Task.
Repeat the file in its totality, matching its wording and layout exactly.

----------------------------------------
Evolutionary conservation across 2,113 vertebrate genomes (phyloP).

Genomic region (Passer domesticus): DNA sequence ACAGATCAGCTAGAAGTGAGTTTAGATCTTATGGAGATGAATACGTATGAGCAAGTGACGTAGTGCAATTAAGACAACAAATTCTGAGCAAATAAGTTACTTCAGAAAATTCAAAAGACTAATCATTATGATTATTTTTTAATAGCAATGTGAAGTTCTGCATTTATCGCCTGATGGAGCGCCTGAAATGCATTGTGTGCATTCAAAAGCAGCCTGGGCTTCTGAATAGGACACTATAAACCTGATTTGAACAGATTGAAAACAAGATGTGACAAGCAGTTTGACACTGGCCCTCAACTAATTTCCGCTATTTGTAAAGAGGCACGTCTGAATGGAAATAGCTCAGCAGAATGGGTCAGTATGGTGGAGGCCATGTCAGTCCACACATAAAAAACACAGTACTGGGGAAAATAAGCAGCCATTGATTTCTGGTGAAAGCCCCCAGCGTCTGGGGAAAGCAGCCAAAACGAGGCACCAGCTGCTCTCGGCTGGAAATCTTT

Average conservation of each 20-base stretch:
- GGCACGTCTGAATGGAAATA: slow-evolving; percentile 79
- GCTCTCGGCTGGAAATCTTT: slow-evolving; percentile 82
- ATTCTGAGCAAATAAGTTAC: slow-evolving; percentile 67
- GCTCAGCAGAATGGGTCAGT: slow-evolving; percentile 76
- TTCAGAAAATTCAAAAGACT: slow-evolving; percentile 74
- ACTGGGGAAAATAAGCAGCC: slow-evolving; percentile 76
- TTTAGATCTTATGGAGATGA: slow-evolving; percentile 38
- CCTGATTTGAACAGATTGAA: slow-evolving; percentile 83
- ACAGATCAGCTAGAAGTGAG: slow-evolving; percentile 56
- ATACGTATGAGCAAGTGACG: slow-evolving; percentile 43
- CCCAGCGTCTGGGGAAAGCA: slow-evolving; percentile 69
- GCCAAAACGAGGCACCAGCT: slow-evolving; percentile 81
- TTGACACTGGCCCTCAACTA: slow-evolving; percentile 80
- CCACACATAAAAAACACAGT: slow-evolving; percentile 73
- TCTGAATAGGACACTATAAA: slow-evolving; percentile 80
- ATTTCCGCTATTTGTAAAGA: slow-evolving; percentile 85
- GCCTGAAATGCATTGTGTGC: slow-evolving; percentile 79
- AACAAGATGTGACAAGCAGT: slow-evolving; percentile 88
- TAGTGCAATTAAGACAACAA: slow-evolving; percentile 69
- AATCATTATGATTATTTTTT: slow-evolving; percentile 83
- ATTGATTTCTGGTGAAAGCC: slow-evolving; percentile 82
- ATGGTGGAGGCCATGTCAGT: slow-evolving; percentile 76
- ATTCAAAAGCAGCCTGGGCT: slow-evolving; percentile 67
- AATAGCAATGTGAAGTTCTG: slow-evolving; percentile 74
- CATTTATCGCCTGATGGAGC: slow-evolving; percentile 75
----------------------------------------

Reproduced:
Evolutionary conservation across 2,113 vertebrate genomes (phyloP).

Genomic region (Passer domesticus): DNA sequence ACAGATCAGCTAGAAGTGAGTTTAGATCTTATGGAGATGAATACGTATGAGCAAGTGACGTAGTGCAATTAAGACAACAAATTCTGAGCAAATAAGTTACTTCAGAAAATTCAAAAGACTAATCATTATGATTATTTTTTAATAGCAATGTGAAGTTCTGCATTTATCGCCTGATGGAGCGCCTGAAATGCATTGTGTGCATTCAAAAGCAGCCTGGGCTTCTGAATAGGACACTATAAACCTGATTTGAACAGATTGAAAACAAGATGTGACAAGCAGTTTGACACTGGCCCTCAACTAATTTCCGCTATTTGTAAAGAGGCACGTCTGAATGGAAATAGCTCAGCAGAATGGGTCAGTATGGTGGAGGCCATGTCAGTCCACACATAAAAAACACAGTACTGGGGAAAATAAGCAGCCATTGATTTCTGGTGAAAGCCCCCAGCGTCTGGGGAAAGCAGCCAAAACGAGGCACCAGCTGCTCTCGGCTGGAAATCTTT

Average conservation of each 20-base stretch:
- GGCACGTCTGAATGGAAATA: slow-evolving; percentile 79
- GCTCTCGGCTGGAAATCTTT: slow-evolving; percentile 82
- ATTCTGAGCAAATAAGTTAC: slow-evolving; percentile 67
- GCTCAGCAGAATGGGTCAGT: slow-evolving; percentile 76
- TTCAGAAAATTCAAAAGACT: slow-evolving; percentile 74
- ACTGGGGAAAATAAGCAGCC: slow-evolving; percentile 76
- TTTAGATCTTATGGAGATGA: slow-evolving; percentile 38
- CCTGATTTGAACAGATTGAA: slow-evolving; percentile 83
- ACAGATCAGCTAGAAGTGAG: slow-evolving; percentile 56
- ATACGTATGAGCAAGTGACG: slow-evolving; percentile 43
- CCCAGCGTCTGGGGAAAGCA: slow-evolving; percentile 69
- GCCAAAACGAGGCACCAGCT: slow-evolving; percentile 81
- TTGACACTGGCCCTCAACTA: slow-evolving; percentile 80
- CCACACATAAAAAACACAGT: slow-evolving; percentile 73
- TCTGAATAGGACACTATAAA: slow-evolving; percentile 80
- ATTTCCGCTATTTGTAAAGA: slow-evolving; percentile 85
- GCCTGAAATGCATTGTGTGC: slow-evolving; percentile 79
- AACAAGATGTGACAAGCAGT: slow-evolving; percentile 88
- TAGTGCAATTAAGACAACAA: slow-evolving; percentile 69
- AATCATTATGATTATTTTTT: slow-evolving; percentile 83
- ATTGATTTCTGGTGAAAGCC: slow-evolving; percentile 82
- ATGGTGGAGGCCATGTCAGT: slow-evolving; percentile 76
- ATTCAAAAGCAGCCTGGGCT: slow-evolving; percentile 67
- AATAGCAATGTGAAGTTCTG: slow-evolving; percentile 74
- CATTTATCGCCTGATGGAGC: slow-evolving; percentile 75